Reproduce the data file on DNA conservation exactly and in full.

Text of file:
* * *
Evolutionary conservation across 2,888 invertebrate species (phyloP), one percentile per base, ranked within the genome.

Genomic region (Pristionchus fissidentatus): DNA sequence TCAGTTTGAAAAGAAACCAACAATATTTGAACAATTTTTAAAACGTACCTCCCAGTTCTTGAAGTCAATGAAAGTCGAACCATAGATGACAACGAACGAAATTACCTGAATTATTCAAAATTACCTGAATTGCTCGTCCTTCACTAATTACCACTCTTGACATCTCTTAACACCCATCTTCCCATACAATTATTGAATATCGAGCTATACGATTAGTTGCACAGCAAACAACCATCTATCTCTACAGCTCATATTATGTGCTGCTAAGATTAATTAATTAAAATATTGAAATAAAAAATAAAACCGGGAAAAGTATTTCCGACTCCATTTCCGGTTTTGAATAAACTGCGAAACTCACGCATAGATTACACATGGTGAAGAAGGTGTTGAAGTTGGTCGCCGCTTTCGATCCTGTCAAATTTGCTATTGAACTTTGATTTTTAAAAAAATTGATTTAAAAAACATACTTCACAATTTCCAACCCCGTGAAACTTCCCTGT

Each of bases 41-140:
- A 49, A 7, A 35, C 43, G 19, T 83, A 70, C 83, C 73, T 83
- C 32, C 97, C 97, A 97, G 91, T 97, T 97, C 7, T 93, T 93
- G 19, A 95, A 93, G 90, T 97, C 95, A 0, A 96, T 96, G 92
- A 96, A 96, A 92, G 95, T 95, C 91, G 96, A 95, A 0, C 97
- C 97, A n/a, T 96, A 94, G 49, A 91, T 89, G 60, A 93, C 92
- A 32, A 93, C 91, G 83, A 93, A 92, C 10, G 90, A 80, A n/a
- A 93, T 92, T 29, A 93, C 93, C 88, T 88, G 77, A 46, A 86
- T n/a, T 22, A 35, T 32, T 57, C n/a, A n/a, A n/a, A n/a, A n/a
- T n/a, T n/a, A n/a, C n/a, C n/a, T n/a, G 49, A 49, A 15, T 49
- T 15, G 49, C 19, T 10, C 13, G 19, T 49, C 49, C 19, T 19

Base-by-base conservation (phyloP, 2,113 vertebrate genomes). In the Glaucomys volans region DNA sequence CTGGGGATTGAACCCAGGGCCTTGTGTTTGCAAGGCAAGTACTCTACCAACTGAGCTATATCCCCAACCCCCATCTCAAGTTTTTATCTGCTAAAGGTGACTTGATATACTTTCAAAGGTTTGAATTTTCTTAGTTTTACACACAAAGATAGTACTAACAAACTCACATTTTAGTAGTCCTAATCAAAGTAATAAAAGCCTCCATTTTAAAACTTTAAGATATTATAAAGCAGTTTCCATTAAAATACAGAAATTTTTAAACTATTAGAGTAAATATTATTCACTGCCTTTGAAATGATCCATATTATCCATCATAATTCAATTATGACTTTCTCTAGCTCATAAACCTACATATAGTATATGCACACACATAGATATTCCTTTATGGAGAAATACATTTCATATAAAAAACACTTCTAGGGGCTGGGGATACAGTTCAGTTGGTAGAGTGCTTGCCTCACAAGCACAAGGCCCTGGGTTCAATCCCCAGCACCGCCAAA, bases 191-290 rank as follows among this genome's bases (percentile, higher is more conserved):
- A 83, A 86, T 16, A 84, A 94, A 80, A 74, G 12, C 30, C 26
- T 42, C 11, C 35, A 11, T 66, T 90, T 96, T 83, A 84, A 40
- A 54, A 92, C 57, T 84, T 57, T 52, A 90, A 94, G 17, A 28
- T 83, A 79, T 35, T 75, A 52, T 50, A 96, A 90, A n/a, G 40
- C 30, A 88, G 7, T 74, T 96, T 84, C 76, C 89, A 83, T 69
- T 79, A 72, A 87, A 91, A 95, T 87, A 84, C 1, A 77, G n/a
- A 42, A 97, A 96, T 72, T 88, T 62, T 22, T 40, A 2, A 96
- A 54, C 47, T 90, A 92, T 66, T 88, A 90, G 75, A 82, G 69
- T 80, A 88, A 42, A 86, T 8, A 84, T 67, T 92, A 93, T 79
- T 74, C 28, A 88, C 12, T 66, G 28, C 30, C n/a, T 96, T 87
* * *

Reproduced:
Evolutionary conservation across 2,888 invertebrate species (phyloP), one percentile per base, ranked within the genome.

Genomic region (Pristionchus fissidentatus): DNA sequence TCAGTTTGAAAAGAAACCAACAATATTTGAACAATTTTTAAAACGTACCTCCCAGTTCTTGAAGTCAATGAAAGTCGAACCATAGATGACAACGAACGAAATTACCTGAATTATTCAAAATTACCTGAATTGCTCGTCCTTCACTAATTACCACTCTTGACATCTCTTAACACCCATCTTCCCATACAATTATTGAATATCGAGCTATACGATTAGTTGCACAGCAAACAACCATCTATCTCTACAGCTCATATTATGTGCTGCTAAGATTAATTAATTAAAATATTGAAATAAAAAATAAAACCGGGAAAAGTATTTCCGACTCCATTTCCGGTTTTGAATAAACTGCGAAACTCACGCATAGATTACACATGGTGAAGAAGGTGTTGAAGTTGGTCGCCGCTTTCGATCCTGTCAAATTTGCTATTGAACTTTGATTTTTAAAAAAATTGATTTAAAAAACATACTTCACAATTTCCAACCCCGTGAAACTTCCCTGT

Each of bases 41-140:
- A 49, A 7, A 35, C 43, G 19, T 83, A 70, C 83, C 73, T 83
- C 32, C 97, C 97, A 97, G 91, T 97, T 97, C 7, T 93, T 93
- G 19, A 95, A 93, G 90, T 97, C 95, A 0, A 96, T 96, G 92
- A 96, A 96, A 92, G 95, T 95, C 91, G 96, A 95, A 0, C 97
- C 97, A n/a, T 96, A 94, G 49, A 91, T 89, G 60, A 93, C 92
- A 32, A 93, C 91, G 83, A 93, A 92, C 10, G 90, A 80, A n/a
- A 93, T 92, T 29, A 93, C 93, C 88, T 88, G 77, A 46, A 86
- T n/a, T 22, A 35, T 32, T 57, C n/a, A n/a, A n/a, A n/a, A n/a
- T n/a, T n/a, A n/a, C n/a, C n/a, T n/a, G 49, A 49, A 15, T 49
- T 15, G 49, C 19, T 10, C 13, G 19, T 49, C 49, C 19, T 19

Base-by-base conservation (phyloP, 2,113 vertebrate genomes). In the Glaucomys volans region DNA sequence CTGGGGATTGAACCCAGGGCCTTGTGTTTGCAAGGCAAGTACTCTACCAACTGAGCTATATCCCCAACCCCCATCTCAAGTTTTTATCTGCTAAAGGTGACTTGATATACTTTCAAAGGTTTGAATTTTCTTAGTTTTACACACAAAGATAGTACTAACAAACTCACATTTTAGTAGTCCTAATCAAAGTAATAAAAGCCTCCATTTTAAAACTTTAAGATATTATAAAGCAGTTTCCATTAAAATACAGAAATTTTTAAACTATTAGAGTAAATATTATTCACTGCCTTTGAAATGATCCATATTATCCATCATAATTCAATTATGACTTTCTCTAGCTCATAAACCTACATATAGTATATGCACACACATAGATATTCCTTTATGGAGAAATACATTTCATATAAAAAACACTTCTAGGGGCTGGGGATACAGTTCAGTTGGTAGAGTGCTTGCCTCACAAGCACAAGGCCCTGGGTTCAATCCCCAGCACCGCCAAA, bases 191-290 rank as follows among this genome's bases (percentile, higher is more conserved):
- A 83, A 86, T 16, A 84, A 94, A 80, A 74, G 12, C 30, C 26
- T 42, C 11, C 35, A 11, T 66, T 90, T 96, T 83, A 84, A 40
- A 54, A 92, C 57, T 84, T 57, T 52, A 90, A 94, G 17, A 28
- T 83, A 79, T 35, T 75, A 52, T 50, A 96, A 90, A n/a, G 40
- C 30, A 88, G 7, T 74, T 96, T 84, C 76, C 89, A 83, T 69
- T 79, A 72, A 87, A 91, A 95, T 87, A 84, C 1, A 77, G n/a
- A 42, A 97, A 96, T 72, T 88, T 62, T 22, T 40, A 2, A 96
- A 54, C 47, T 90, A 92, T 66, T 88, A 90, G 75, A 82, G 69
- T 80, A 88, A 42, A 86, T 8, A 84, T 67, T 92, A 93, T 79
- T 74, C 28, A 88, C 12, T 66, G 28, C 30, C n/a, T 96, T 87